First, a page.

France: A Pro-Church Law Helps a Mosque, while many Muslim students attend Catholic schools
ReligionNewsBlog.com • Tuesday October 7, 2008
France: A Pro-Church Law Helps a Mosque
STRASBOURG, France — The Alsace-Moselle region is the great French exception. Having been variously French and German in the last few centuries — annexed, presumably for the last time, by Hitler’s Germany before returning to France after World War II — Alsace-Moselle still has a German feel, with rounded edges.
While France is a model for the centralized state, Alsace-Moselle is different, especially on the question of politics and religion. Because the region was German in 1905, when France passed major legislation separating church and state — a policy known as laicite, usually translated as secularism — the local government continues to involve itself in the established religions, providing a wide variety of subsidies and even religious education in the public schools.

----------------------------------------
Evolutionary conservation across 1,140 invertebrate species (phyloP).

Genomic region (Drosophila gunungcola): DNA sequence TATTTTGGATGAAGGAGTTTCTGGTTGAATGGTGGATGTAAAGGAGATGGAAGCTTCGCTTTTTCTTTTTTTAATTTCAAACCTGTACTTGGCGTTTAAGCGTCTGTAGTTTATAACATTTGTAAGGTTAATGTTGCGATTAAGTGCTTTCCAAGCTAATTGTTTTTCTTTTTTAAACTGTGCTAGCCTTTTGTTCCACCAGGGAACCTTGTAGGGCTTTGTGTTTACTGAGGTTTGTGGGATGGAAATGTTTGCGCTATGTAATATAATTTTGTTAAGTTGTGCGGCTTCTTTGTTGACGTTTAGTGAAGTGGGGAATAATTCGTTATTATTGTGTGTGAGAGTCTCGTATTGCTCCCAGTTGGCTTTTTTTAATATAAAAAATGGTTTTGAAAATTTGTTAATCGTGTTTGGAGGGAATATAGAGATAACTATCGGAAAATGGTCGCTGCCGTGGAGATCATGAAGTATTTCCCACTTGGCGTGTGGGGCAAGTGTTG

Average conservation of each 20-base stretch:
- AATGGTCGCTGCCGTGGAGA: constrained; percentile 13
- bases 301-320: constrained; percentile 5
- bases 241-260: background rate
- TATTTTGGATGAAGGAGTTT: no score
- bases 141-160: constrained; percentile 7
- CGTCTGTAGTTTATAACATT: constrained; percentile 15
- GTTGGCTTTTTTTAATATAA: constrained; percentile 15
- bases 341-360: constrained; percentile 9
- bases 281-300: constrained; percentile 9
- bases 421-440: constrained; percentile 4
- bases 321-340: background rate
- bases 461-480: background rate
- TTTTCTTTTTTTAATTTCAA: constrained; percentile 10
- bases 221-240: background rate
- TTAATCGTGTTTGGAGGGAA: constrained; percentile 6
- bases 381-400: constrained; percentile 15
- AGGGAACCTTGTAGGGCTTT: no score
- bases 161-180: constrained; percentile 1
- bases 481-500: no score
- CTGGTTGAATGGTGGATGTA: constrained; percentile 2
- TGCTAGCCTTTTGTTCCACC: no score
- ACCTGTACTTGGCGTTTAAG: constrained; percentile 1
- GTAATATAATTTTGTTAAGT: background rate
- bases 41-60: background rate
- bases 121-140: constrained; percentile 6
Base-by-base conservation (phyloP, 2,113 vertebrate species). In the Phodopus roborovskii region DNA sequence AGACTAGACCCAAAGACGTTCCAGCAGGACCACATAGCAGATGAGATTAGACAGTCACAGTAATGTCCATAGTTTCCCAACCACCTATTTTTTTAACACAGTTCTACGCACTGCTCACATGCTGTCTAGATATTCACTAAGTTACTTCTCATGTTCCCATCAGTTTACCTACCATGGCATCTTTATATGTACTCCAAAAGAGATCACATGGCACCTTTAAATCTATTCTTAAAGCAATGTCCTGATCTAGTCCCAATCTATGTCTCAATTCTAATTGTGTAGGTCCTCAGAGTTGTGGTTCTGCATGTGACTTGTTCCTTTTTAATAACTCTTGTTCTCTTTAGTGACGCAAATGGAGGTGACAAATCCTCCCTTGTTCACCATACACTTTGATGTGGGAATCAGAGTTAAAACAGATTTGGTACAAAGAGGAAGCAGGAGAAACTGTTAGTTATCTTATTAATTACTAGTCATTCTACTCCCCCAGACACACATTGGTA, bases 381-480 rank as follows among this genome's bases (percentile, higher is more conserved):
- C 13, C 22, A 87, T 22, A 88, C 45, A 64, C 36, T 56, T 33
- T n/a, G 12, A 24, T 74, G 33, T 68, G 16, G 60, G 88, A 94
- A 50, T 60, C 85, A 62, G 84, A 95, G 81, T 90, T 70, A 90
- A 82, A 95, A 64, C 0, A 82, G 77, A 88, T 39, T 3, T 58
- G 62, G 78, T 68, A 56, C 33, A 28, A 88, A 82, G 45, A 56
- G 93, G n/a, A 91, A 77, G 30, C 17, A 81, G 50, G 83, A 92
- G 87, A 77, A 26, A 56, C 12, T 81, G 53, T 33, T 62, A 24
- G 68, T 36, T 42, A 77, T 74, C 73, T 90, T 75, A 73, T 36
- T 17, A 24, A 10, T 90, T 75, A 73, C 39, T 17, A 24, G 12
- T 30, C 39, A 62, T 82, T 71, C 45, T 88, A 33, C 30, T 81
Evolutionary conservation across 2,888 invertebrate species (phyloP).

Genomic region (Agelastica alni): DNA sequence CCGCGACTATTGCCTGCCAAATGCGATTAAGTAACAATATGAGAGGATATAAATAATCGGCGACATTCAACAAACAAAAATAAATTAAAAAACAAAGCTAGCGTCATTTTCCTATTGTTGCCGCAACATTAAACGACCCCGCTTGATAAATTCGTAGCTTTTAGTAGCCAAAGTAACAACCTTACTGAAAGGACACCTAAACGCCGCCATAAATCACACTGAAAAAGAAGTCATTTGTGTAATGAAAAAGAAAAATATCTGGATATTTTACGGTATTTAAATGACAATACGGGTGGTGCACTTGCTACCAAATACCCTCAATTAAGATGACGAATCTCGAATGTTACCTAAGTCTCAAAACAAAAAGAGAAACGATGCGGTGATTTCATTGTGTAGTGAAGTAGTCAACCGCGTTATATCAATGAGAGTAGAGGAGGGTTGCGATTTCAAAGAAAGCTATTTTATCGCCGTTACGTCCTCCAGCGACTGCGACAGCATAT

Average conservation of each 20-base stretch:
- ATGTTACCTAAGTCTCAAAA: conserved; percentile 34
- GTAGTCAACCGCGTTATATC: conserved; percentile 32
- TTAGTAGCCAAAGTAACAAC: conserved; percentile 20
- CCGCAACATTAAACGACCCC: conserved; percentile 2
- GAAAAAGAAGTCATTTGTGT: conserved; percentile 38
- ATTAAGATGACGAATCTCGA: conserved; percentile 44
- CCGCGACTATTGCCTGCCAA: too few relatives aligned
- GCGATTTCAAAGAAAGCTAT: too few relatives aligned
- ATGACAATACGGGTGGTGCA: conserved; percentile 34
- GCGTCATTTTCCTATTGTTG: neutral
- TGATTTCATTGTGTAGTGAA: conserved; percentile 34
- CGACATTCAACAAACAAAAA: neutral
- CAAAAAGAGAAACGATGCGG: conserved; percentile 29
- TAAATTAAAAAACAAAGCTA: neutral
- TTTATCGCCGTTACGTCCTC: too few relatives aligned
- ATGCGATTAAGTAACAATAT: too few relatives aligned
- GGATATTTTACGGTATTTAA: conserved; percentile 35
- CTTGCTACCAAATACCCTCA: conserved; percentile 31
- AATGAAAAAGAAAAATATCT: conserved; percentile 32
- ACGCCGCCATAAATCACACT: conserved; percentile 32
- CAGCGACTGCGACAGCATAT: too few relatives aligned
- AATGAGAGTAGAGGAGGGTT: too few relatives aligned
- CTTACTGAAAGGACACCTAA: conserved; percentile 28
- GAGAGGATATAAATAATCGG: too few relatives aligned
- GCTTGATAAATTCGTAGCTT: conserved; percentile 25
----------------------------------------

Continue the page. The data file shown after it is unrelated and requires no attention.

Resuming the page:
Extraordinarily for secular France, here the state not only helps to finance the construction of places of worship but also approves the appointments of clergy members and even pays their salaries.
But not for Islam. Muslims are now the second largest religious group in this region of 2.9 million people, and there is considerable debate about whether and how to extend to Islam the support given to other religions. The questions vary from Muslim education in the public schools to the size of a new mosque partially built along the banks of the Ill River, and even whether the mosque should be allowed to have a minaret.